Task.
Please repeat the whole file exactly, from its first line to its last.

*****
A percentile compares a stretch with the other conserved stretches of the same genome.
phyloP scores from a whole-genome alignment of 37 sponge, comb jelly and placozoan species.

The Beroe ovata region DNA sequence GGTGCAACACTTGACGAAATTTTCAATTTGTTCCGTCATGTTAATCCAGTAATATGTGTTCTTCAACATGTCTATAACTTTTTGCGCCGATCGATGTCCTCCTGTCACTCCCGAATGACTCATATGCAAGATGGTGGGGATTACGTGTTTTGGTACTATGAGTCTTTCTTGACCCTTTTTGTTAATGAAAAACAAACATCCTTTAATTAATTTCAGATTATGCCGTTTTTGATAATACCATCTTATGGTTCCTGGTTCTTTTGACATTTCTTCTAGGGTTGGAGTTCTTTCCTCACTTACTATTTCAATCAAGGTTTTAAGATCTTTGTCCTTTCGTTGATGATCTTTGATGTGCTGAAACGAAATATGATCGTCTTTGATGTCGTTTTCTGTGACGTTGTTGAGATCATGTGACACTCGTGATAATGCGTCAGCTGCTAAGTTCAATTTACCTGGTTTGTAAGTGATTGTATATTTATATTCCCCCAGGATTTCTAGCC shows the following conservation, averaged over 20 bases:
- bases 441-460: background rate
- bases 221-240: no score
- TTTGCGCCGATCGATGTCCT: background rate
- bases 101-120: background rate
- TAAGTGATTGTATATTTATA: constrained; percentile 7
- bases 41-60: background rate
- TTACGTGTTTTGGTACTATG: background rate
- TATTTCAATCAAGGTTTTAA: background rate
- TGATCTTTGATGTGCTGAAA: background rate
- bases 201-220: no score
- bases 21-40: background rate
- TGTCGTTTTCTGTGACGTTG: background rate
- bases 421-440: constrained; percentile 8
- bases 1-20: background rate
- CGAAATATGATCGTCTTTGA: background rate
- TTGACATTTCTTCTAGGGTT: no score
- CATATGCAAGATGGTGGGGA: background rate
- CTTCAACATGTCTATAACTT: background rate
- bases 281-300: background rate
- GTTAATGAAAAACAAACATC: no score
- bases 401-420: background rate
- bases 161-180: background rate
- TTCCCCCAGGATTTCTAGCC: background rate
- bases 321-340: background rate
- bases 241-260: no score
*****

A percentile compares a stretch with the other conserved stretches of the same genome.
phyloP scores from a whole-genome alignment of 37 sponge, comb jelly and placozoan species.

The Beroe ovata region DNA sequence GGTGCAACACTTGACGAAATTTTCAATTTGTTCCGTCATGTTAATCCAGTAATATGTGTTCTTCAACATGTCTATAACTTTTTGCGCCGATCGATGTCCTCCTGTCACTCCCGAATGACTCATATGCAAGATGGTGGGGATTACGTGTTTTGGTACTATGAGTCTTTCTTGACCCTTTTTGTTAATGAAAAACAAACATCCTTTAATTAATTTCAGATTATGCCGTTTTTGATAATACCATCTTATGGTTCCTGGTTCTTTTGACATTTCTTCTAGGGTTGGAGTTCTTTCCTCACTTACTATTTCAATCAAGGTTTTAAGATCTTTGTCCTTTCGTTGATGATCTTTGATGTGCTGAAACGAAATATGATCGTCTTTGATGTCGTTTTCTGTGACGTTGTTGAGATCATGTGACACTCGTGATAATGCGTCAGCTGCTAAGTTCAATTTACCTGGTTTGTAAGTGATTGTATATTTATATTCCCCCAGGATTTCTAGCC shows the following conservation, averaged over 20 bases:
- bases 441-460: background rate
- bases 221-240: no score
- TTTGCGCCGATCGATGTCCT: background rate
- bases 101-120: background rate
- TAAGTGATTGTATATTTATA: constrained; percentile 7
- bases 41-60: background rate
- TTACGTGTTTTGGTACTATG: background rate
- TATTTCAATCAAGGTTTTAA: background rate
- TGATCTTTGATGTGCTGAAA: background rate
- bases 201-220: no score
- bases 21-40: background rate
- TGTCGTTTTCTGTGACGTTG: background rate
- bases 421-440: constrained; percentile 8
- bases 1-20: background rate
- CGAAATATGATCGTCTTTGA: background rate
- TTGACATTTCTTCTAGGGTT: no score
- CATATGCAAGATGGTGGGGA: background rate
- CTTCAACATGTCTATAACTT: background rate
- bases 281-300: background rate
- GTTAATGAAAAACAAACATC: no score
- bases 401-420: background rate
- bases 161-180: background rate
- TTCCCCCAGGATTTCTAGCC: background rate
- bases 321-340: background rate
- bases 241-260: no score